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Hemodiafiltration with online regeneration of ultrafiltrate for severe nevirapine intoxication in a HIV-infected patient

Hougardy, Jean-Michela,c; Husson, Cécilec; Mackie, Nicola E.d; Van Vooren, Jean-Paulb; Gastaldello, Karinea; Nortier, Joëlle L.a,c; Goffard, Jean-Christopheb

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doi: 10.1097/QAD.0b013e3283509770

A 41-year-old HIV-1-infected white patient was switched to a regimen containing ritonavir-boosted lopinavir and nevirapine (NVP) because of virological failure. The NVP lead-in dose was 200 mg/day. At the time of switch, CD4+ T-cell count was 236/μl and viral load was 783 copies/ml. Renal function was normal. Nine days later, painful erythematous rash developed on the back, soles, and palms. NVP was withdrawn immediately and methylprednisolone (1 mg/kg daily) was started. Seventy-two hours later, severe and diffuse bullous desquamations were observed, establishing the diagnosis of toxic epidermal necrosis (TEN). Given the life-threatening situation, hemopurification was started using hemodiafiltration with online regeneration of ultrafiltrate (HFR). After 3 h of HFR, progression of TEN was dramatically halted and skin lesions started to regress significantly during the following days. The patient was discharged after 48 h of favorable clinical observation. The NVP blood levels were monitored during the HFR session (Fig. 1). Plasma concentrations of NVP were determined by a fully validated method [1]. We compared this rate of blood elimination to that of the spontaneous elimination reported among nine HIV-infected patients [1]. During HFR, the NVP plasmatic elimination rate was −21.82 ± 4.94 ng/ml per h. NVP blood levels were, therefore, decreased by 36.5% after 3 h of HFR. The rate of spontaneous plasmatic NVP clearance was significantly slower (−4.55 ± 1.31 ng/ml per h; n = 9), which is five times slower than hemopurification (P = 0.039). In vitro, HFR resin adsorbed unbound NVP very efficiently with a rate of elimination equal to −3494 and −2357 ng/ml per h for 40 and 20 μg/ml NVP, respectively. Moreover, after only 1 h of incubation in the presence of HFR resin in vitro, levels of NVP were undetectable.

Fig. 1
Fig. 1:
Evolution of nevirapine plasma levels during hemodiafiltration with online regeneration of ultrafiltrate session (0–3 h) and after (9 and 16 h) illustrating the dramatic reduction in plasma levels in comparison to nine HIV-infected patients (controls) (for details, see text).

HFR is a blood purification procedure developed by Bellco (Mirandola, Italy). It is based on a paired filtration procedure. Blood first passes through a high permeability hemofilter (convective section). Then, the generated ultrafiltrate circulates through an adsorbing specific hydrophobic styrene resin cartridge (Selecta, Bellco Srl, Mirandola, Italy) and is reinfused after the hemofilter. This procedure is followed by hemodialysis on a low flux dialyzer (diffusive section). Small studies with HFR have shown significant reductions of chronic inflammation and oxidative stress in comparison to conventional hemodialysis [2–5]. However, no data are published on the role of HFR in drug removal in case of acute intoxication and poisoning.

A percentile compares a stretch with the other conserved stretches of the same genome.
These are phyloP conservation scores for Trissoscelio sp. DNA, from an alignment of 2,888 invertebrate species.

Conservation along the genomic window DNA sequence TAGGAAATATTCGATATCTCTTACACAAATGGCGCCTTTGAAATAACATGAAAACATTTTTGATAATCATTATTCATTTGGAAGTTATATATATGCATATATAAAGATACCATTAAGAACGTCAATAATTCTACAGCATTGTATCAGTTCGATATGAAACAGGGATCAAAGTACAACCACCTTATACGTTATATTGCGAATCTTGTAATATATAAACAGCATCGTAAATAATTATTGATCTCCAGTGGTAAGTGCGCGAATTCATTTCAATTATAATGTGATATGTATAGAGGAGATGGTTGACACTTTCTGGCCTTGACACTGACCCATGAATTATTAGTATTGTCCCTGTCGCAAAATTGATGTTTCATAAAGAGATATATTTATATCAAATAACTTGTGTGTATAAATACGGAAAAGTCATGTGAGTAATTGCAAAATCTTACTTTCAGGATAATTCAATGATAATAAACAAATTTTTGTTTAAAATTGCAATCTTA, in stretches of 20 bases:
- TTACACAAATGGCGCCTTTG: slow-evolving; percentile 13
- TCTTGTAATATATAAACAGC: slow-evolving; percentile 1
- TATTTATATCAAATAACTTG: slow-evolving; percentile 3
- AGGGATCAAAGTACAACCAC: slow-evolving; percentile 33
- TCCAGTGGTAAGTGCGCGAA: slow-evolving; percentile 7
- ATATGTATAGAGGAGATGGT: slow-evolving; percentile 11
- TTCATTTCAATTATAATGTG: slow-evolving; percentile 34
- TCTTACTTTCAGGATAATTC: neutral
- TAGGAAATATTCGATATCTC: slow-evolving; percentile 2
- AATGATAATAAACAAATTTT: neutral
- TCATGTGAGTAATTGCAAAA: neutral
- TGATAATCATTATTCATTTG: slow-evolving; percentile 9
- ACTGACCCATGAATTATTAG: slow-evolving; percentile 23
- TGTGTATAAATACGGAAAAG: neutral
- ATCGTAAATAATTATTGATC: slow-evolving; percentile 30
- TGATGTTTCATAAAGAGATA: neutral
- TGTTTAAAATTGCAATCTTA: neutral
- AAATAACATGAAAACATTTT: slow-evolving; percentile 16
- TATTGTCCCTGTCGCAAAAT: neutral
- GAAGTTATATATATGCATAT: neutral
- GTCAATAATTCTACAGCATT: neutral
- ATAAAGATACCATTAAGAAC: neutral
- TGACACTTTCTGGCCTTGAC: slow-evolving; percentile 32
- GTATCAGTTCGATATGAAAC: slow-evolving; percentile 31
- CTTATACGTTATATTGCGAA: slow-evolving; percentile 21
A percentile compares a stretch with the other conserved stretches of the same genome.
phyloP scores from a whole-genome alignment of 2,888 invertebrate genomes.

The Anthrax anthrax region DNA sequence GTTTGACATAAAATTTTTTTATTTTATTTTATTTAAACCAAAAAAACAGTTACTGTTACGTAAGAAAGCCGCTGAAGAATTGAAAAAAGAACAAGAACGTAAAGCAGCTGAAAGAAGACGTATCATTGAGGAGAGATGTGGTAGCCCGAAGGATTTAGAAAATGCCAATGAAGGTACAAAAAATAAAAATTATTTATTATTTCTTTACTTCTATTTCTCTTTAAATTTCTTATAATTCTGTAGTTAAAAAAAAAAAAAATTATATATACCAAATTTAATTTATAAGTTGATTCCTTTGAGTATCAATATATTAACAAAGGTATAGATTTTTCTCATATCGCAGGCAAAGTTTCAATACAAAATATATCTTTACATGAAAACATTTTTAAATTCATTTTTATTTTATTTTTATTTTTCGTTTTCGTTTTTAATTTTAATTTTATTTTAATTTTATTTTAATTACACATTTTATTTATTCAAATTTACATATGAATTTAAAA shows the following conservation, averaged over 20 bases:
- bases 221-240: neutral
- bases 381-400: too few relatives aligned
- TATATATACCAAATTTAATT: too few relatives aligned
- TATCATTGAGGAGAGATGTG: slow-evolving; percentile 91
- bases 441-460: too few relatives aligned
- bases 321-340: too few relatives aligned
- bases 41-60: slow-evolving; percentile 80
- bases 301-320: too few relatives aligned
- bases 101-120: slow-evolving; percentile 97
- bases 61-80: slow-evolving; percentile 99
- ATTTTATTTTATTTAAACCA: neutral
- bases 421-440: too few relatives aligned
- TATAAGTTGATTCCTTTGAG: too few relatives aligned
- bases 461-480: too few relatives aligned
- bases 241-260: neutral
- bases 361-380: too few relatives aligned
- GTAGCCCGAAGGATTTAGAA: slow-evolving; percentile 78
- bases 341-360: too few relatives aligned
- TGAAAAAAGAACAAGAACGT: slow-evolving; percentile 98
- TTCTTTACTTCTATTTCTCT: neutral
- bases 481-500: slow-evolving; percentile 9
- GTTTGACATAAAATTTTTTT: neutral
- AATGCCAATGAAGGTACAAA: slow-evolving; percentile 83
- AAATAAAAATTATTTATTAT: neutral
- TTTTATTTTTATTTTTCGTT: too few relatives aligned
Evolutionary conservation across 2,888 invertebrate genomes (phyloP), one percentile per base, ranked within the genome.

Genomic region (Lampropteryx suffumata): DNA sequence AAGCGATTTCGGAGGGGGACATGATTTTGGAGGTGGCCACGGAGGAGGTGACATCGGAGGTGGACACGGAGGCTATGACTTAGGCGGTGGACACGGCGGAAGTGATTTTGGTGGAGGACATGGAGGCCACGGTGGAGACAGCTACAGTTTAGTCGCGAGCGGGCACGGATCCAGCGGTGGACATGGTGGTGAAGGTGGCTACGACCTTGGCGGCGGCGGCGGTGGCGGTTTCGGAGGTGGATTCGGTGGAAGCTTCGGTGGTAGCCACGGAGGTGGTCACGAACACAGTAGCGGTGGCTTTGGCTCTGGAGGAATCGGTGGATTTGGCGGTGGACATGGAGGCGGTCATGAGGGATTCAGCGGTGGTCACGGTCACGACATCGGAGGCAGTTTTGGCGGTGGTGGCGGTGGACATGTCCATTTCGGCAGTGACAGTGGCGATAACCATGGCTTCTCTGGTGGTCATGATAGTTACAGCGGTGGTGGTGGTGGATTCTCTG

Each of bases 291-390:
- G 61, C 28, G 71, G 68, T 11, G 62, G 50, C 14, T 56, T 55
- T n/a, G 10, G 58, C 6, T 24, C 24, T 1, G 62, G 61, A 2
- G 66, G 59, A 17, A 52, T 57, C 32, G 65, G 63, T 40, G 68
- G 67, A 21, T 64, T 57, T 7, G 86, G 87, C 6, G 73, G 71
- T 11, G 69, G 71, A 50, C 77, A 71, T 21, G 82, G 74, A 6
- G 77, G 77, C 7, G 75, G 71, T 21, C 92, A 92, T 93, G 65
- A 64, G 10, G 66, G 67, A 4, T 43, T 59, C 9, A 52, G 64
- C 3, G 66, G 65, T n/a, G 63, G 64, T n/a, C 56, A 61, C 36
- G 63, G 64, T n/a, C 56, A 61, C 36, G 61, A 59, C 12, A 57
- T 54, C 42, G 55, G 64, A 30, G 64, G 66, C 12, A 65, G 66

HIV-infected individuals show high incidence of drug hypersensitivity reactions, which is up to 100 times in comparison to HIV-negative population [6]. The most common NVP-related adverse reactions such as the development of mild rash, severe hepatotoxicity, and/or TEN, including fatal cases, may occur in 1–4% of NVP-treated patients [7]. NVP toxicity could rely on excessive formation of reactive quinone methide, alkylating cellular macromolecules and causing cell death [8–10]. Hypersensitivity to NVP is multifactorial, involving several trigger factors such as concurrent infections, immune dysregulation, or oxidative stress [11]. Elevated NVP plasma concentrations are a risk factor for NVP-related skin toxicity [12]. Interestingly, our patient showed the highest blood levels of NVP before HFR (630 vs. 258.4 ± 195.8 ng/ml; mean ± SD; n = 7). The other identified risk factors for the development of adverse reactions to NVP are as follows: female, low BMI (<18.5), concomitant use of glucocorticoids or antihistamines, pregnancy, previous NVP-induced rash, high CD4 cell count, elevated liver enzymes, and HLA allelic variants (i.e., HLA-B*3505, HLA-B*5701) [13–17].

Conventional treatment of severe NVP hypersensitivity is mainly supportive after discontinuation of NVP and few effective therapeutic strategies are proposed [18,19]. Extracorporeal therapies, including hemodialysis or hemofiltration, are useful adjuncts in the treatment of acute poisoning [20]. NVP is a small but lipophilic molecule (molecular weight 266.30), mainly bound to plasma proteins (60%, predominantly albumin) and shows a long plasma elimination half-life (between 25 and 45 h) [12]. NVP is extensively metabolized in the liver and its renal elimination is minimal (<3%) [21]. Accordingly, hemodialysis alone is not a valuable therapeutic option in the case of NVP intoxication [22]. In contrast, the present technique of HFR, combining adsorptive properties of a large-surface-area column of resin and hemodialysis, seems to be efficient in removing drugs with molecular weights around 20 000 Da, even if lipophilic and/or protein-bound as NVP is [23].

In conclusion, we report the first successful use of HFR in a case of NVP-induced TEN in a HIV-infected patient. Although careful follow-up of all patients initiating NVP and prompt removal of the causative agent if TEN is suspected remains paramount, this observation points to the potential interest of this novel blood purification technique in the field of clinical toxicology.


Conflicts of interest

There are no conflicts of interest.


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